Guardians of the Galaxy Vol. 2
Release Date: May 5, 2017
Director: James Gunn
Screenplay: James Gunn
Cast: Chris Pratt, Zoe Saldana, Dave Bautista, Vin Diesel, Bradley Cooper, Michael Rooker, Karen Gillan, Pom Klementieff, Elizabeth Debicki, Chris Sullivan, Sean Gunn, Sylvester Stallone, Kurt Russell
Let’s make this clear from the start, Guardians of the Galaxy Vol. 2 is not as good as Guardians of the Galaxy, but in its defence, it is the only MCU movie that actually made me cry.
Guardians of the Galaxy Vol. 2 is about family. About fathers and sons, about sisters, about the family you choose, about the family you didn’t know you had. The central story is about Star-Lord (Pratt) encountering his father, the celestial Ego (Russell), after the Guardians get into trouble for stealing the very thing these golden aliens called the Sovereign race tasked them to defend.
The thing is when you have an ensemble cast, if you focus on one of them, you leave the rest with not much to do. The film fixes this with some subplots that don’t have a good start, and are in fact needlessly convoluted, but end up decently by the time the movie ends.
Guardians of the Galaxy Vol. 2 continues with the fantastic visuals that made this particular MCU franchise a standout, with the vibrant colors and beautiful designs. Also, MCU keeps up with their great de-aging special effects, this time used on Russell on the flashback prologue.
Once again, the soundtrack is an important part of the story, and they manage to write some of the songs into the script. The use of Cat Steven’s “Father and Son” was particularly lovely. Tyler Bate’s score was on point, specially during the final act of the movie.
This time around, the humor is an even bigger part, which was a bit bothersome when things got so over-the-top that the plot slows down just so we can get some chuckles. That said, the humor became well-balanced by the time we get to the second part of the movie, when the more emotional elements of Star-Lord’s character arc are put on the front.
The main cast did a superb job maintaining the dynamic of the group, which was slightly different with Groot as a baby (or more accurately a toddler), but as the movie moves along the characters are fleshed out more, and most of the cast gets a chance to shine and polish their acting chops.
Star-Lord and Ego had an interesting dynamic, and the way Russell acted made you easily believe that he could be Pratt’s father. Watching the evolution of their interactions, and how it ended was both funny and poignant.
Gamora (Saldana) and Nebula (Gillan) had their moment to deepen their relationship, and Nebula painted us an actual description of why Thanos is the bad guy. The Big Bad of the MCU has only been seen sitting in a throne and looking menacing. But now we have first-hand knowledge about evils he committed, that while not cosmic in their scale, were painful to hear for its intimacy.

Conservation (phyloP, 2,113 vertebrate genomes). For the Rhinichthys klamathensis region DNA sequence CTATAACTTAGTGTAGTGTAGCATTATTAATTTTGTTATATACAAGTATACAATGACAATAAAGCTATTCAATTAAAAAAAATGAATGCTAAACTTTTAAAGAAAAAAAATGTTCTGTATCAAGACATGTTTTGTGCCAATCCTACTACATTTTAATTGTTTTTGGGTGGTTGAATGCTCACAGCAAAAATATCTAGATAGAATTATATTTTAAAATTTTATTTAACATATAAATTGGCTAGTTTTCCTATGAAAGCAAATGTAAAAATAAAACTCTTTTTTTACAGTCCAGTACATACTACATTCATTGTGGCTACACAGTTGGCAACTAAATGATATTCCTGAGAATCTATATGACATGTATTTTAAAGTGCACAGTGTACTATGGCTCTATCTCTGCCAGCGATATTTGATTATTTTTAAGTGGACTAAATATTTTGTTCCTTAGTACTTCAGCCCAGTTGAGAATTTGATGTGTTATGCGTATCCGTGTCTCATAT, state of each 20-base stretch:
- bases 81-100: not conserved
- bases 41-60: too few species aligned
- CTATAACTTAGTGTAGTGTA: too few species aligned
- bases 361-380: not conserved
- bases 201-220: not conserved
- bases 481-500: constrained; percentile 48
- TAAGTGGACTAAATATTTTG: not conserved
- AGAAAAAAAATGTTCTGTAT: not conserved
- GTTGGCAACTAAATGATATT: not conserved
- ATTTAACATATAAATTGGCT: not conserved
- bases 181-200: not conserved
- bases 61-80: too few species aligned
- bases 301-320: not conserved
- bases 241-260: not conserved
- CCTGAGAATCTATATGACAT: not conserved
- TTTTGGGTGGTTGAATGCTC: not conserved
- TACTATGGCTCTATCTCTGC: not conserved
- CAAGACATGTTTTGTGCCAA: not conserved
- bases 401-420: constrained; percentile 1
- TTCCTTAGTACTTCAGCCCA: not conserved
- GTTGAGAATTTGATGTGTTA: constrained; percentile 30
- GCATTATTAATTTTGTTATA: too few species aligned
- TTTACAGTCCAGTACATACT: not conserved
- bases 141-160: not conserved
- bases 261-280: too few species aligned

The lighthearted relationship of the film came via Drax (Bautista) and Mantis (Klementieff), which at the same time hilarious, cute and involuntarily mean-spirited because of Drax’s honesty.
But the highlight of this movie was Yondu. Rooker’s character was entertaining but didn’t get to shine much in the first film, but not in this one! His fall from grace, and his complicated relationship with his men, and specially Star-Lord, give us a great range of emotions. His interactions with Rocket Raccoon (Cooper), whom he sees as a kindred spirit, were great. And their scene with Baby Groot (Diesel) was hilarious.
As for the supporting characters, I gotta say Sean Gunn’s Kraglin was so good and likable that I won’t complain about the nepotism. And yes, Sylvester Stallone was there as high-ranking Ravager Stakar Ogord, and this role was small and by-the-numbers, but it planted the seeds of what is most likely a bigger part in the third installment.
Just like Guardians of the Galaxy, this film is self-contained. There are some minor references to the MCU, but there’s no need to watch any previous movie besides the original Guardians. So, sit back and enjoy it. And watch it in 3D if you can, it is worth it if just to appreciate the visuals in all its beauty.
We had five end-credits scenes! And they were all cool in different ways. Two of them were “candid” situations (like Dancing Baby Groot in the first film), two were related to the sequel, and the last one was a continuation of a random moment in the movie… and a Marvel in-joke.
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